The main difference between evaporation and boiling is that evaporation considers the vaporization of the liquid at room temperature while boiling is the vaporization of the liquid when it is heated to its maximum boiling point.
What is the Difference between Evaporation and Boiling
The vaporization of the liquid takes place at room temperature in the evaporation process, while the vaporization of the liquid takes place at the boiling point of the liquid in the boiling process.
Evaporation could occur at any given temperature, while boiling occurs only at the given boiling point of the liquid, and the temperature required boiling the liquid remains constant throughout the entire boiling process.
The target surface molecules mainly throughout the evaporation process, so evaporation occurs mainly on the surface of liquids; on the other hand, boiling occurs during the entire boiling of the liquid.
When evaporation occurs in the bulk liquid body, the temperature of the liquid body tends to decrease; on the contrary, when boiling takes place in a bulk liquid body, the temperature tends to remain constant throughout the boiling process.
When the quality of the air present above the liquid remains unsaturated, the evaporation process continues.
On the other hand, when the pressure of the liquid present inside the boiling process remains equal to the external pressure of the boiling, the boiling process continues to take place. On evaporation, bubbles do not form; on the other hand, bubbles form when boiling.
In evaporation, the environment supplies energy to the reaction; rather, a primary energy source is required to carry out the boiling process.
Evaporation is considered the slow process; on the other hand, boiling is usually the quick process.
During evaporation, the temperature of the liquid is reduced, while the boiling temperature remains constant throughout the process.
Consequently, evaporation causes cooling of the liquid, while heat is formed as a result of boiling and does not because cooling of the liquid.
As the evaporation rate is directly dependent on the surface temperature, it means that a large surface area provides rapid evaporation of the liquid.
On the other hand, in boiling, the temperature does not increase any more from the boiling point of water, i.e. 100 degrees centigrade even though the continuous supply of heat is given.
What is Evaporation?
The term evaporation is defined as the method of escape of liquid molecules from the outside of a liquid at any given temperature is called evaporation.
The degree of evaporation of the liquid depends directly on its temperature, surface area and the amount of water vapor that exists in the surrounding air.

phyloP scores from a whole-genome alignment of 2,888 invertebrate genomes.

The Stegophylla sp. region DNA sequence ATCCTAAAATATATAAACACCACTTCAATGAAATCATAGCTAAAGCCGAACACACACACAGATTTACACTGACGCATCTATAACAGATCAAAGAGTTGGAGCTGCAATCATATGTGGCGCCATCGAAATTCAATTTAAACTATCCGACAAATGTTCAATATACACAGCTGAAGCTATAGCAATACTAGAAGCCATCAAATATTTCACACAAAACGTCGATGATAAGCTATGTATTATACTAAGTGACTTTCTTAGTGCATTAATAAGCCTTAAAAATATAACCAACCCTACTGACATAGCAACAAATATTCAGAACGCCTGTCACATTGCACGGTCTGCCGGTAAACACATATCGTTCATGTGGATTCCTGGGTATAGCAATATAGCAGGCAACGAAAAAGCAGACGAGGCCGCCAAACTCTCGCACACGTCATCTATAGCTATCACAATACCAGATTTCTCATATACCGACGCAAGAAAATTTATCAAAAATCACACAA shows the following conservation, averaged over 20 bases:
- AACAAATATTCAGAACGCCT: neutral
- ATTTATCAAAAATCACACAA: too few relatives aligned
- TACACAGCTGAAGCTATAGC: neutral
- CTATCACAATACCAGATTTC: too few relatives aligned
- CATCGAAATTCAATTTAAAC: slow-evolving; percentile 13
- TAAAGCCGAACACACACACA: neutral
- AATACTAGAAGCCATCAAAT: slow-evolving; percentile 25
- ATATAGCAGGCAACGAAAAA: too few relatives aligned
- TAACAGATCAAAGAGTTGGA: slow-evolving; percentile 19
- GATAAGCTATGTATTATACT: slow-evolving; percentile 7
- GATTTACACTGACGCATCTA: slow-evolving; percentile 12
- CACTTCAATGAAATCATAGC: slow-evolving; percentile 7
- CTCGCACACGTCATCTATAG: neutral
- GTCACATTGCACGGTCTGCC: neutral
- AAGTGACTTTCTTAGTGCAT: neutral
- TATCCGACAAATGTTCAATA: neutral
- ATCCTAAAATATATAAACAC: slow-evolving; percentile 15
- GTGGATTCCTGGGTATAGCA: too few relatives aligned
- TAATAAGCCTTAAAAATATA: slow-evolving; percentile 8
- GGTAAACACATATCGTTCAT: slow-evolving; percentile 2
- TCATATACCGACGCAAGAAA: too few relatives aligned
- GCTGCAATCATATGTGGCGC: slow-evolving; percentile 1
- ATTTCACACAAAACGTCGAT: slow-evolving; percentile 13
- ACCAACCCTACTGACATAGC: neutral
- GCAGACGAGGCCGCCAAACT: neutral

Evaporation is a spontaneous process that usually occurs at room temperature due to high-energy liquid molecules escaping into the surrounding air.
Molecules that are present in a liquid have a fixed amount of freedom to move and have different amounts of kinetic energies.
Therefore, molecules that have a greater amount of kinetic energy will have a greater affinity to escape to a gaseous state by overcoming the pressures and tensions that could hold the molecule back.
Usually, the molecules that are present on the surface of the liquid are normally the ones that evaporate and usually only need a small amount of energy to escape from the liquid.
Although some molecules with a smaller percentage of a number are present deeper in the liquid, they generally evaporate and pass through the surface of the liquid avoiding the collisions present in the liquid, showing that they possess a sufficient amount of kinetic energy.
When the quality of the air above the liquid remains unsaturated, the evaporation process continues to take place, which means that the air above the liquid should be able to provide accommodations for the incoming molecules of the liquid.
These accommodation molecules absorb thermal energy and then convert it into their kinetic energy.
What is Boiling?
The term boiling is considered as the method in which the liquid stage transforms into the gas phase at a given constant temperature.
The limit where the liquid turns into the gas phase at a given temperature and pressure is generally known as the “boiling point” 100°C is the normal atmospheric pressure of the boiling point of water.
When the liquid is heated, the molecules present within the liquid begin to absorb the thermal energy provided and increase their kinetic energy, which increases evaporation, which occurs while the air remains unsaturated.
However, when the pressure of the liquid present inside the boiling process remains equal to the external pressure of the boiling, then the boiling process continues.
The boiling process occurs only at the given boiling point of the liquid, and the temperature required boiling the liquid remains constant throughout the entire boiling process.